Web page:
Despite the troubles, about a year after we bought the house we decided to refinance to reduce our interest rate. The same mortgage company who assisted us with buying the house helped us to do it. They invited a home inspector, who suggested to paint a few things to increase the value of the house. We got busy and painted a few window boards on the outside and the porch awning.
We successfully refinanced our home and continued living in it, wondering what would break next. But it was not another expensive fix that we had to worry about but the health of our younger son. He was tested positive for lead poisoning. (The lead screening was done routinely for children living in our neighborhood because the houses were built prior 1978.) We could not understand how our son could get lead poisoning if there was no lead paint in the house. When my husband and I were buying the house, we received a document, which stated that the house was lead-free. When I searched for the paper later, I realized it was missing.
Thankfully the poisoning was not severe and, according to the doctor, medical intervention was unnecessary. But, in reality, we did not know what impact the poisoning had on our son.
Health inspector came to our home to check for sources of lead. We had one wall in the corner of the living room that had lead paint; the lead paint was covered up with a layer of the new paint. The wall was also “sweating, ” and the new paint layer was forming bubbles. Originally we were not sure what caused the problem, but later we realized, that it must have been the result of the issues with the old chimney. The health inspector found a few other sources of lead. They were a few window boards on the outside of the house (the windows themselves were new), the space under the front porch awning, a few boards in the basement and soffits under the roofs of the building and the garage. The windows (if not touched) did not seem to pose a danger. We covered up the wall in the living room (after the contractors, I mentioned earlier, cleaned the chimney, the “sweating” stopped). We also hired a contractor to cover up the awning and a few other spaces.
We still have the lead presence documentation in the health department, which can only be dismissed after a new health inspection. No living or accessible areas have the lead now. We decided to fix the rest of the issues when we had the money and then do the inspection.
After we resolved all those predicaments, we had a little break. The bats and the raccoon left, we also found out we had birds in the attic as well, but they left too. One squirrel remained, but eventually, it moved as well. There were no issues for a while until the engine of the “newer” furnace gave up. We invited a contractor to fix it; he also had to remove a squirrel (that was a different squirrel) from the safety or trap area of the furnace. Our “newer” water heater gave up as well (actually, much quicker than then the furnace). The house started having some electrical problems too, which could be an indication of the previous owner’s bad-quality electrical repairs, which would be predictable, considering how poorly he fixed the rest of the house.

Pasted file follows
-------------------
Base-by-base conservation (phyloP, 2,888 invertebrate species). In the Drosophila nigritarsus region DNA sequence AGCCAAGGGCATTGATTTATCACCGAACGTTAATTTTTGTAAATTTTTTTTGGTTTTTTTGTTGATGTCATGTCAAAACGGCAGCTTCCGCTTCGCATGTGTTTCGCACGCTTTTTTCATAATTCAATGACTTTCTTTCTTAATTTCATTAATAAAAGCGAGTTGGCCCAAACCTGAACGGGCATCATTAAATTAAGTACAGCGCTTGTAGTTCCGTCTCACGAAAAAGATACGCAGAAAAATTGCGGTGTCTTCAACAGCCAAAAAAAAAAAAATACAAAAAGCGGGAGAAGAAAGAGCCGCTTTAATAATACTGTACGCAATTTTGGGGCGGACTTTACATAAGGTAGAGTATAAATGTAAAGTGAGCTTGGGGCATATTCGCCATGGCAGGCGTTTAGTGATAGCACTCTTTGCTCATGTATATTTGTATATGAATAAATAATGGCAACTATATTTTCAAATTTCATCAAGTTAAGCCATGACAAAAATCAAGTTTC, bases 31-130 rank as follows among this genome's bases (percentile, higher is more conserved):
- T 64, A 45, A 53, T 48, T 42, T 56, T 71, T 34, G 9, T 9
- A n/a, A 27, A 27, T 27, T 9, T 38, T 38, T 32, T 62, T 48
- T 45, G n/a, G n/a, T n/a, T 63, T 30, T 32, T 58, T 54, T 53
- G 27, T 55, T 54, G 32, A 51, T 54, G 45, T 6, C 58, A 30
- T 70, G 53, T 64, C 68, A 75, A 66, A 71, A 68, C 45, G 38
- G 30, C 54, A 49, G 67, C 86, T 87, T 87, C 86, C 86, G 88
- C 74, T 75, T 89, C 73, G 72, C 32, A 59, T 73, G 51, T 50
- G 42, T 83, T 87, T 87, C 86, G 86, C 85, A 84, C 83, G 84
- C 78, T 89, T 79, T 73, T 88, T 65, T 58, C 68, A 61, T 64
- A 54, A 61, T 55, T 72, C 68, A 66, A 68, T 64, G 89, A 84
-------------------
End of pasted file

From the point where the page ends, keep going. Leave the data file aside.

Eventually, we gave up. Our younger son developed a chronic illness, which caused us being under a lot of stress for over two years. (You can read about the health problems here.) We, as a family, decided that if we did not have money to fix the house, we had to sell it as-is and move. But, right now, our income and ongoing and potentially high medical expenses do not allow us to take on another loan to fix the house. As for moving, we would need a new down payment amount, plus we would have to sell the house at a loss.
I thought about this situation over and over. I blamed the previous owner; then I blamed us. I contacted some nonprofits, asking for help and assistance. Most of them suggested to sue the previous owner, but we were afraid it would cost us a lot of money to go through the lawsuit. I was also afraid that, somehow, we would be taken advantage of by the previous owner again, or by the legal system. Sometimes when people take advantage of you or cheat you in some way, you may start believing that everybody is against you.
So, this is our homeowner story. I am sure we are not the 1st and the last people who end up in the similar or even worse situation. At this point I want to look forward, I want to believe that one day we will be living in a good house, and the only issues we would have are the common wear-and-tear ones, not the ones caused by lies and fraudulent practices.
Believe it or not, this was not the first, and the last time we were taken advantage of, lied to or betrayed, but those are different stories. In the situation with the house, we decided to forgive and move on.
I am working on building my business right now. I am an artist and a designer. It is hard for creative people to establish an income-bringing self-employment. I am making the business from scratch with virtually no investment. It may seem unrealistic, but I have faith I can succeed.
Every time you buy my products or donate, you not only help me as a creative entrepreneur but also impact our future living situation and help us to pay for our son’s medical treatment and investigation. Please read about his case here (it involves malpractice and medical ignorance.)
Liudmila Maksimovskaya NIKOXXII